How to Clean a Sewer Line

Brian Barth
using a sewer snake

A clogged sewer line is one of the biggest headaches a homeowner can have - not only can you not use the water in your house, but there is likely to be big, smelly mess where the line backed up and overflowed. While there are DIY techniques for clearing minor clogs, serious drain problems are best left to a professional.

The Problem

Hair, grease, toys, mineral deposits, tree roots - there are innumerable things that can conspire to clog up a sewer line.

Hair Clogged Drain

When to Attempt to Clean Yourself

If the clog is in the small drain line below a sink, shower or toilet, it can sometimes be cleared with a plunger, chemical drain cleaner, or handheld plumber's snake.

When to Call a Professional

If the clog occurs farther downstream in the main sewer line leading out of the house, heavy duty equipment is usually required to resolve it.

Start With Locating the Clean Out

The first step in cleaning out a sewer line is to locate the clean out. This is a three or four inch diameter Y-shaped fitting with a cap on it installed somewhere in the sewer line. It may be located in the crawl space or basement, a utility closet or often, outdoors. The purpose of the clean out is to allow access for sewer cleaning equipment. The problem is that they can be very difficult to locate and in older homes, may be non-existent.

Where to Find It

Clean-out Drain

The clean out is generally located near where the sewer line passes through the wall of the house (whether on the inside or outside of that wall), so the easiest way to spot it is by following the line to where it exits the foundation of the house. If you don't see it inside the foundation and it's not immediately visible outside, probe around in the soil in this vicinity with a pointed shovel and see if you can find it.

Once you've found the clean out, the cap can be removed with a large pair of channel locks or a pipe wrench.

Sign a Professional Is Needed

If the cap is broken or rusted in place, consider it the first sign that you may be in over your head and call a plumber.

DIY Options for Unclogging

There are several approaches to cleaning out a sewer line that vary in cost and complexity that homeowners can attempt themselves before calling a professional -- if there aren't signs up front that a professional is needed immediately.

Sewer Snakes

Sewer Snake

These vary from hand-cranked devices that cost less than $20 to enormous gas-powered machines that can only be operated by professionals. Sewer snakes consist of a long flexible cable with a claw and/or blades on the end that bust through the clogged material. The snake is fed down the drain until the clog is reached and then rotated back and forth with the crank while pushing and pulling back and forth on the cable to dislodge the clogged material.

Small and Large Snakes

The smaller ones make for a valiant first effort where the clog is located near a drain inside the home, but to clean the main sewer line, a larger, self-powered snake is needed. These are costly, but dedicated DIY enthusiast can rent them at tool rental centers.

However, successful operation is largely a matter of practice and it's not uncommon to spend hours locating the clog amid the labyrinth of piping, much less to dislodge it. Using a self-propelled plumbing snakes can be a tiring, stinky, messy, and sometimes, dangerous job.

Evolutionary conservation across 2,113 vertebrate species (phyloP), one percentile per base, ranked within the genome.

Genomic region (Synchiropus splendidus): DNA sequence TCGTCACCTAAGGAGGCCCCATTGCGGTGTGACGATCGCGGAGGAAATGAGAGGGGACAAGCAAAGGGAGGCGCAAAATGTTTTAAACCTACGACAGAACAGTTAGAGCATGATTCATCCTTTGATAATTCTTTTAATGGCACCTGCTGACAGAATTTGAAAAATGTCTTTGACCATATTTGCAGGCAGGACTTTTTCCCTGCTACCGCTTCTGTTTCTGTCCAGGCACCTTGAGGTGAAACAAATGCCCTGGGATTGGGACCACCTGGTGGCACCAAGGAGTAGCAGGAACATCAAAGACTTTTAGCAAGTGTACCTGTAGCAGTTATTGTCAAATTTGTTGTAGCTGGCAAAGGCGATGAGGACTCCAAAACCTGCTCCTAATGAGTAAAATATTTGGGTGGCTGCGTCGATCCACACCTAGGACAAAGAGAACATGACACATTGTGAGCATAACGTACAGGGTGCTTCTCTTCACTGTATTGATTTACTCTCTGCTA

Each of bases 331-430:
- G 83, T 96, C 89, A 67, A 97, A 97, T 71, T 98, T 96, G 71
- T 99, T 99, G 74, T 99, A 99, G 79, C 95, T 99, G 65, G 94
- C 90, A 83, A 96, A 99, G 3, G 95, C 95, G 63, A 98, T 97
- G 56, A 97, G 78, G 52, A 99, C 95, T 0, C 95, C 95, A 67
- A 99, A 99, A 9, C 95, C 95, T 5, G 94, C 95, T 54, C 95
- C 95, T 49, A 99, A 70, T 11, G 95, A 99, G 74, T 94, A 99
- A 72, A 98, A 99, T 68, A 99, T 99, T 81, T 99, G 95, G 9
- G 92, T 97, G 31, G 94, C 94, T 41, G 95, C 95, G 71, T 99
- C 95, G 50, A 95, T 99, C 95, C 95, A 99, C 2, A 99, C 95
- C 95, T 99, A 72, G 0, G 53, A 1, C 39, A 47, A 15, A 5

Safety Precautions

Leather gloves are important to prevent chafing and burns from the cable as you guide it into the drain. It's also important to take care that loose pieces of clothing or hair don't get caught in the cable and pulled toward the drain by the powerful motor.

Water Jetting

Water jetting is a similar process to snaking, but it uses a powerful jet of water to dislodge the clogged material. A hose is fed into the clean out with a device on the end that creates a very sharp, concentrated spray.

There are smaller versions that can be powered with a regular garden hose while large truck-mounted water jets are often used for the most stubborn clogs.

Chemicals and Enzymes

Most chemical drain cleaners are intended for small diameter drains on the inside of the house. If your clog is located in the sewer line, look for a drain cleaner labeled for use in the main line. There are also enzymatic and bacterial cleaners that dissolve build up on the interior of the pipe which are used as a preventative to keep your drain pipes from becoming clogged in the first place.

Professional Drain Cameras

One reason why professional drain cleaning services are more effective than homeowners trying to clean out their own drains is that they have access to drain cameras. Just like a snake or water jet hose, these are fed into the clean out and allow the operator to see exactly what is going on in the drain. This way they can determine the best possible approach, rather than working blindly.

Drain Camera

Find the Clean Out With a Camera

A camera can also be used to find the clean out when its location in unknown. In this case, the camera will be fed into one of the house drains until the operator spots the Y-shaped juncture that represents the clean out. They then use a remote sensing device that allows them to hone in on the exact location of the clean out in the house or outside.

Find Unknown Clog Locations

The same technique is also useful for determining the precise location of a clog that can't be unblocked, which can easily occur if tree roots penetrate the drain line. This means that the exact portion of the clogged pipe can be dug up and replaced, rather than replacing the whole line.

Not a Fun Job

Cleaning out a sewer line is rarely a simple plumbing repair. At any step of the way, if you find the process more complicated than you feel comfortable with, make a noble retreat and call a plumber who specializes in cleaning out sewer lines.

How to Clean a Sewer Line